Mindfulness a path to restoring, respecting

Guest writer

Mindfulness a path to restoring, respectingI heard about a football coach who told his players that if they found themselves in the end zone they should “act like you've been there before”, i.e. show a measure of dignity, respect. Non-binary ideas like this are rare enough and the spirit, the mindset of this one stuck somehow; maybe because in football it is rather rare. More often, there is an elaborate end zone dance after a score. 

My generation, (Boomers), stand aware and sometimes accused of having treated ourselves to an endless end zone dance; a triumphal, in-your-face attitude to the collective good, the future and the shared environment in which enrichment justified extreme spoliation. It is by now scarcely controversial to claim that ruthless expediency has been more valued than anything else. This is a terminal path for human civilization. That is our reality today...the path must change and the only way is to mount a global effort to restore, respect and sustain; an effort that must match the momentum of decades of heedlessness. It might be impossible.

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I suppose every generation is required in some way to pick up the tab for past generations. I read recently that in Great Britain a government loan taken to pay off 19th century slave owners was finally retired in 2017. But the bill this generation has to pay is much higher than that. Today the tab is existence itself. 

For so long in the western world we were winning every battle, righting every wrong, prospering beyond the dreams of avarice, and all the while being decidedly heedless of the harm and suffering of the earth and most of its people. 

Mindfulness, obviously, is the general antidote to heedlessness, and the world needs it to become a meme of potency. A meme behaves much like a virus...but it is just an idea. A viral idea starts with a personal recognition, so we all have something to contribute. The initial condition of mindfulness is to cease causing heedless harm. This shift in attention and intention has restorative power that every person can experience. Recall the covid-quiet spring of 2020. When everything locked down the air and water began to clear up right away in the relative calm that ensued.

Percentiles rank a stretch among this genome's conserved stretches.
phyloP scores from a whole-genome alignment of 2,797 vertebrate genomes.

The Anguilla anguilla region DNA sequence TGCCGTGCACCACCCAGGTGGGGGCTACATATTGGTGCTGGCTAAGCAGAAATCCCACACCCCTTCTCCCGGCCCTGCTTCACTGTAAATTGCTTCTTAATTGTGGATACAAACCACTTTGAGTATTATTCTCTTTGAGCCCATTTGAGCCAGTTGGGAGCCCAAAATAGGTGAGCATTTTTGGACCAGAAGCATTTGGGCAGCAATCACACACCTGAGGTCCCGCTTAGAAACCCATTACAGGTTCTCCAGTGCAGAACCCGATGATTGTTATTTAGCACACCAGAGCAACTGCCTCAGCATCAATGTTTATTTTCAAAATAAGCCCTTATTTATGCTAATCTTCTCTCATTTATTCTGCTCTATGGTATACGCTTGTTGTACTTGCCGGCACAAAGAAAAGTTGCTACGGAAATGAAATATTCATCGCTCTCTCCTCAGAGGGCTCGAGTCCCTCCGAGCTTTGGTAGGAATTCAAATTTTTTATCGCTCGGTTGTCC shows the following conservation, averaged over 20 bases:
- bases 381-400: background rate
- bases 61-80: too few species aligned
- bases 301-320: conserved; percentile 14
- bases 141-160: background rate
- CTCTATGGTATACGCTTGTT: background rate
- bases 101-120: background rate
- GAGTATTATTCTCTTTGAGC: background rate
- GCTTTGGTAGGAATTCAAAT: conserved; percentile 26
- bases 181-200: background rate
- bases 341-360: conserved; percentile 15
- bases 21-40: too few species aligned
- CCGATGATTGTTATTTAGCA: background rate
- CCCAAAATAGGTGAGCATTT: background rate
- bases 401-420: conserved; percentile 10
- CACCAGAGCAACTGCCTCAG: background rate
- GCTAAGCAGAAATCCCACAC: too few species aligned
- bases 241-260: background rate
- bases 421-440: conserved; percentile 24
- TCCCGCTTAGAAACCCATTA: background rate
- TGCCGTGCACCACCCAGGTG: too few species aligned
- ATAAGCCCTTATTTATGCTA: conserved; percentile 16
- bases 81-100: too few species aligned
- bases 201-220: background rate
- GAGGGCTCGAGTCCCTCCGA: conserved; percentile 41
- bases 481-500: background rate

Our task is to be mindful, the starting point of which is to stop being heedless about things; in particular, the harm to and suffering of others. In order to stop being heedless about such things it is necessary to meditate. Certainly, mindfulness training, among others, can do a lot with self conditioning and understanding but the underlying intention to cease being harmfully heedless won't grow beyond seed, beyond being just a good idea, without the stillness of zero.

Meditation is a highly contrived reassembling of body and mind so as to affect a joining. The so-called 'stillness of zero' is the idealized condition of this joining. Being zero, it is neither one nor many. 

Joining of body and mind leaves behind a recognition of connections and patterns. That recognition is true self study, the initial advice in Zen for living life as a path. With this, self is forgotten and then affinity and interdependence begin to influence perceptions and behaviours. Eventually, it is said, the body/mind will just drop away for each and all. The meditative zero, though, at every point, provides the same direct experience of a pristine harmlessness, so we always have something worth emulating. Just this is worth aiming for because it is without harm or hindrance. In Zen lore this kind of personification is called “no rank” personification, i.e. being present but without conditions or comparative thinking.

Mindfulness a path to restoring, respectingWayne Codling is a former Zen monastic and a lineage holder in the Soto Zen tradition. He teaches Zen style meditation in various venues around Victoria. Wayne’s talks and some writings can be found on his blog http://sotozenvictoria.wordpress.com   

You can read more articles on our interfaith blog, Spiritually Speaking, HERE

* This article was published in the print edition of the Times Colonist on Saturday, March 27th 2021

Photo of flower by Weronika on Unsplash

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